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Julia Gillard Opens up About Mental Health

Julia Gillard Opens up About Mental Health

The former Prime Minister has shared her own experiences with mental health as she is appointed the chair of Beyond Blue

Julia Gillard Opens up About Mental Health

Former Australian Prime Minister Julia Gillard has opened up about her own struggle with mental health during her political career, as she steps into the role of the Beyond Blue chair.

Ms Gillard has said that she struggled with anxiety at times during her prime ministership and that she had to find ways to cope with the “poison” directed at her via social media. “Obviously everybody has moments of anxiety, and I had moments of anxiety, but I did think about what I needed to do to protect my mental health when I was in the rigours of public life,” she said. “As I looked at very negative media headlines – dreadful things on social media – and I did consciously think, I’ve got some choices to make now about how much I let of this into my head.”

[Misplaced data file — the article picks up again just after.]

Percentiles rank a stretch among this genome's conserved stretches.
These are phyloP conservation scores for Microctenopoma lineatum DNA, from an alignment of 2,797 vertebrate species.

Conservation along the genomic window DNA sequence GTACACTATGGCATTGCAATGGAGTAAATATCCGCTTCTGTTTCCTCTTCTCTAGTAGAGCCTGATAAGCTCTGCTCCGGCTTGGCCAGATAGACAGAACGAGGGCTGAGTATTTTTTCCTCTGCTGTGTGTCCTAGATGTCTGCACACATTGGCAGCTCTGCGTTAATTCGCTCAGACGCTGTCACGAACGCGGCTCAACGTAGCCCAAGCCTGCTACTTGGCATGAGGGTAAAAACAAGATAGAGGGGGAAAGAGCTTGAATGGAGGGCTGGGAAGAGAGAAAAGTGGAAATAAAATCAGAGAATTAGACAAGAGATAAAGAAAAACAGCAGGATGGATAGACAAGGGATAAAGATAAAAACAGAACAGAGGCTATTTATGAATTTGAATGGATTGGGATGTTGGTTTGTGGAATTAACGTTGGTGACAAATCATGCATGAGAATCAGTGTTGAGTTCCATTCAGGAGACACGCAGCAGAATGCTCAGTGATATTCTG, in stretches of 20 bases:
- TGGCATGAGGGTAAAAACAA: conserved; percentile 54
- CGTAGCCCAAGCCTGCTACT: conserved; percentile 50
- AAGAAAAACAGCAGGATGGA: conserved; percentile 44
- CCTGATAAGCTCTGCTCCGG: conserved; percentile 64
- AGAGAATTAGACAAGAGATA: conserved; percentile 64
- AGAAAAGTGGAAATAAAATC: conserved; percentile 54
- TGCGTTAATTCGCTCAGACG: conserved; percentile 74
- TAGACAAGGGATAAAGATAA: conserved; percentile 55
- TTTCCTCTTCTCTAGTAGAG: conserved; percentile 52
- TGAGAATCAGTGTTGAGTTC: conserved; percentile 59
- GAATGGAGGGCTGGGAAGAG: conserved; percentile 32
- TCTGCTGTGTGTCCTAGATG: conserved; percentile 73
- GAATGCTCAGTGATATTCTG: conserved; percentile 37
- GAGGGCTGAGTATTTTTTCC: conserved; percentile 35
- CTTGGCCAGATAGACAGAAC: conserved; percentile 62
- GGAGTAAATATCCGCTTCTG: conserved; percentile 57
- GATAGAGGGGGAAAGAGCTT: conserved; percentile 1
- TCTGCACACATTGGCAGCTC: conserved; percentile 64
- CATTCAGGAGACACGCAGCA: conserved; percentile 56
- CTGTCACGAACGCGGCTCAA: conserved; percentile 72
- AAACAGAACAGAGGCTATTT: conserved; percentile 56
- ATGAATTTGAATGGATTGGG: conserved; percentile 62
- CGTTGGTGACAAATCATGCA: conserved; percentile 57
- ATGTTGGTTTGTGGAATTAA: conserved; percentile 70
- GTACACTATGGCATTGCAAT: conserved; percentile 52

Ms Gillard has now taken on the role as the Chair of the National mental health organisation, Beyond Blue and says, “In many ways, my life has come full circle.” Gillard’s father was a psychiatric nurse and Gillard says that this meant her family was always open and aware about the challenges of mental health, “At least in our family, the crippling stigma that still too often surrounds mental health did not exist,” wrote Gillard in the SMH. “In taking up this position, I am honouring the work of my father, and in my own way, continuing it too.”

Ms Gillard says that as Chair, she is hoping to work with Beyond Blue to help build resilience as part of charting a new course in the way that mental health is approached, with a particular focus on children. “We need to start this work with our kids, because resilient children become resilient adults,” she said.

Despite the advances made in acceptance of mental health, there remains a social stigma for many people. Ms Gillard says that only 46 per cent of Australians with anxiety and depression access treatment, citing that stigma still holds a lot of people back. “No one should be missing out when it comes to mental health in 2017,” she said. “ I want to work with all Australian to build a resilient, mentally healthy country… I hope you join me.”

 

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